Now you can see for yourself how this plays out in the classroom in the video produced by the Brisbane Catholic Education Office.
Tom: At Mount Vernon School in the United States, as part of the ITU Telecom World conference that we helped to reinvent with the participation of 10,000 young people through design thinking, one picture sticks in my mind. As part of the empathy phase young students, no more than six or seven years old, carried water, large canisters of water, from home to school. They had pain on their faces, sweat pouring down their cheeks. All this to better understand what it's like. Because they did that, they thought up better products, through a broader range of solutions.
Ewan: It's hard to teach that empathy/observation part. Teachers want to cover what they feel they want to cover. But empathy and observation is going to go beyond what you need to cover in any six week period, because this isn't a six week project. It's a way of working, a way of learning that frees up so much time later in the year or in the child's school career, with enough cooperation between schools. I wonder whether this is why 3-18 schools, independent mostly, are able to better understand the potential time saving and the ability to reduce the repetition most school students have to put up with.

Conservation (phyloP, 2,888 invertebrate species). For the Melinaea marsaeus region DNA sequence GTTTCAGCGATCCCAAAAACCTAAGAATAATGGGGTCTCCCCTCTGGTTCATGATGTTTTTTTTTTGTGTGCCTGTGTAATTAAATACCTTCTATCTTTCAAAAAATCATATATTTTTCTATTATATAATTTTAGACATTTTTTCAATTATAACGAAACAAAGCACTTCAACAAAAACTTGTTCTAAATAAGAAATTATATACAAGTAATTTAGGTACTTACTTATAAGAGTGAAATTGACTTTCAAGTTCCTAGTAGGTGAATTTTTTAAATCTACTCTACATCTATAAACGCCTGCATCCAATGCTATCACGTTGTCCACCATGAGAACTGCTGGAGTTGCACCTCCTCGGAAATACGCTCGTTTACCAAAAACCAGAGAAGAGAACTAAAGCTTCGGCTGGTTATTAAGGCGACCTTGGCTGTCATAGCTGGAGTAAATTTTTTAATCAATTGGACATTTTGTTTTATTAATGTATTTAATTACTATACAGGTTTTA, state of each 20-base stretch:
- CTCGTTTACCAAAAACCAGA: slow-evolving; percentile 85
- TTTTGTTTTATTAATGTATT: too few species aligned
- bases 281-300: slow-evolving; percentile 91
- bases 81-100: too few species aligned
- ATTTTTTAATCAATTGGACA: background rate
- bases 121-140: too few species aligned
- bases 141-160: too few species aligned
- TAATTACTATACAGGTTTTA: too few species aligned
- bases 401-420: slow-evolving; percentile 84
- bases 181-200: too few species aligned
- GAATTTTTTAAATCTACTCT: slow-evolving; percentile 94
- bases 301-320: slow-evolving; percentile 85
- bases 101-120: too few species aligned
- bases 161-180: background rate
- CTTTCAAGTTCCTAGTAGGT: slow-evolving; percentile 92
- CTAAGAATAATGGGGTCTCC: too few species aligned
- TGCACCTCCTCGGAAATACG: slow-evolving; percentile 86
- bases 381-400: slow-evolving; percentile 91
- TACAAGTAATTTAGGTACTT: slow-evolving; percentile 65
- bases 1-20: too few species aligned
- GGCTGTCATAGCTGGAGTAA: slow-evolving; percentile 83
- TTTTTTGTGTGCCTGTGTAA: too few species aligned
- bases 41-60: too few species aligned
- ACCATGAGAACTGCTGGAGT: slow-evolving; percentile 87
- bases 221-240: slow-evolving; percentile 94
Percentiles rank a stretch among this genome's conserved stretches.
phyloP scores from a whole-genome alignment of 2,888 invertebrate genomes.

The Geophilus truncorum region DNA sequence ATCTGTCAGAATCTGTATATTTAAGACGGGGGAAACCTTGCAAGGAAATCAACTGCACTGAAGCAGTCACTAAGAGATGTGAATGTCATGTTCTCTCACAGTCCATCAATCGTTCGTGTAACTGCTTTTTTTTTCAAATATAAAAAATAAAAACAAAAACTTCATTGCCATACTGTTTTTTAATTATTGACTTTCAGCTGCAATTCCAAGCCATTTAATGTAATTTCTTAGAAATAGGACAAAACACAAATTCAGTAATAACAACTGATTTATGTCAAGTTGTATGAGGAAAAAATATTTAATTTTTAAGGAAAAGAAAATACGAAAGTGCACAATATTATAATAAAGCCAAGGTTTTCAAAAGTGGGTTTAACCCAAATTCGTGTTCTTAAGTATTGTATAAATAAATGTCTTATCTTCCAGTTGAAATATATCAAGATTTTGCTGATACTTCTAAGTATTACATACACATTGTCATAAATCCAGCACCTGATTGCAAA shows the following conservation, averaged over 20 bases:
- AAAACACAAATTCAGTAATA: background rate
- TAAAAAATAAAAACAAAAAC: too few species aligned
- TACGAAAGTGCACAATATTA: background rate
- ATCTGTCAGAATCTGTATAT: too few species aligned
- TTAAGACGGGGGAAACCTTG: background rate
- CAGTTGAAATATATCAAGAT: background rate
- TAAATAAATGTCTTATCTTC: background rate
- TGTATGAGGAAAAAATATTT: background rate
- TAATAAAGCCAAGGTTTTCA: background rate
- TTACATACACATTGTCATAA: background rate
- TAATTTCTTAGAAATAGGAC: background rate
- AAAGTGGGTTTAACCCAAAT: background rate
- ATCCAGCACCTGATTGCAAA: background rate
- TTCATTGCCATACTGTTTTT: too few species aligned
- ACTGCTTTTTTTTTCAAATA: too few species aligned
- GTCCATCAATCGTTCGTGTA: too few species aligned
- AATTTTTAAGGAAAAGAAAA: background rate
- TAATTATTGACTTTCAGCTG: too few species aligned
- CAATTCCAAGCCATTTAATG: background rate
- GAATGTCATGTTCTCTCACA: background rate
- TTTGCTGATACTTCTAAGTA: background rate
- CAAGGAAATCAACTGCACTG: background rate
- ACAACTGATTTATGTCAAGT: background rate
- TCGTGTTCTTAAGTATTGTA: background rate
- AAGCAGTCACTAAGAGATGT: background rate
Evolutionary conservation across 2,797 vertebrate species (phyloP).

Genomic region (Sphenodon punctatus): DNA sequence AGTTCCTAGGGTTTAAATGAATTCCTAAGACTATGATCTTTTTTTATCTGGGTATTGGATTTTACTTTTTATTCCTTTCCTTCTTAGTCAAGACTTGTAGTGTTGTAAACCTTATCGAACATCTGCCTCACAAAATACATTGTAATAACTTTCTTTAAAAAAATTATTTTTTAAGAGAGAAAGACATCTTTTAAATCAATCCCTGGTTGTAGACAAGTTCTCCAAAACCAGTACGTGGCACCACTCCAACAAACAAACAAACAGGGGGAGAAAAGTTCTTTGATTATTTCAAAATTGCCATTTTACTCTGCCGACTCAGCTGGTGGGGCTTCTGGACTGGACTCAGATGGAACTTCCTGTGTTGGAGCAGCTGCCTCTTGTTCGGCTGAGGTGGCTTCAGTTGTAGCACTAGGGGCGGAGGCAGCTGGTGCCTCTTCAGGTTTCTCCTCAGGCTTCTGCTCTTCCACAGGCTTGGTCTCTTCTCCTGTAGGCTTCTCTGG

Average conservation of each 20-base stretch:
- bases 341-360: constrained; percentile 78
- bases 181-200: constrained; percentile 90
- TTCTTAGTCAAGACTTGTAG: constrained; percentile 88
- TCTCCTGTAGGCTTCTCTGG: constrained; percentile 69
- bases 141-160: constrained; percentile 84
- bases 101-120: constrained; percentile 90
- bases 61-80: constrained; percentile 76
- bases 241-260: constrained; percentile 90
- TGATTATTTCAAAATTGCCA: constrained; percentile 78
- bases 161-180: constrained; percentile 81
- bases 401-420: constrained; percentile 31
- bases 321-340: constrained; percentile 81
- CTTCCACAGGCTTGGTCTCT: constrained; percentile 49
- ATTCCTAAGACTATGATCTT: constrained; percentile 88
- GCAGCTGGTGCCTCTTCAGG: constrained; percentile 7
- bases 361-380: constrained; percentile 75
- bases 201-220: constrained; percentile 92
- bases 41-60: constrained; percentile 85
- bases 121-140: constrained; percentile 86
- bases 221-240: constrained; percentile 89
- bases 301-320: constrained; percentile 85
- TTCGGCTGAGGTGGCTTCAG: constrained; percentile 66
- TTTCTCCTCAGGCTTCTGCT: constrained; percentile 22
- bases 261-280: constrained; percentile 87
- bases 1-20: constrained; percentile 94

Cassie: The immersion stage is a very difficult stage. It's not about generating a solution, drawing in a sketchbook, or Googling ideas or finding information. It's about finding emotions, people's feelings, finding empathy for the problem.
Miriam: When we were in that immersion stage and we were really trying to create that empathy, we were trying to get out of the students their feelings, what they thought about it and then what action can we take to be better? It was sort of empowering to them to see that they can do something about it. It's not just your teachers, your parents your school, you can actually go out there and do something about it.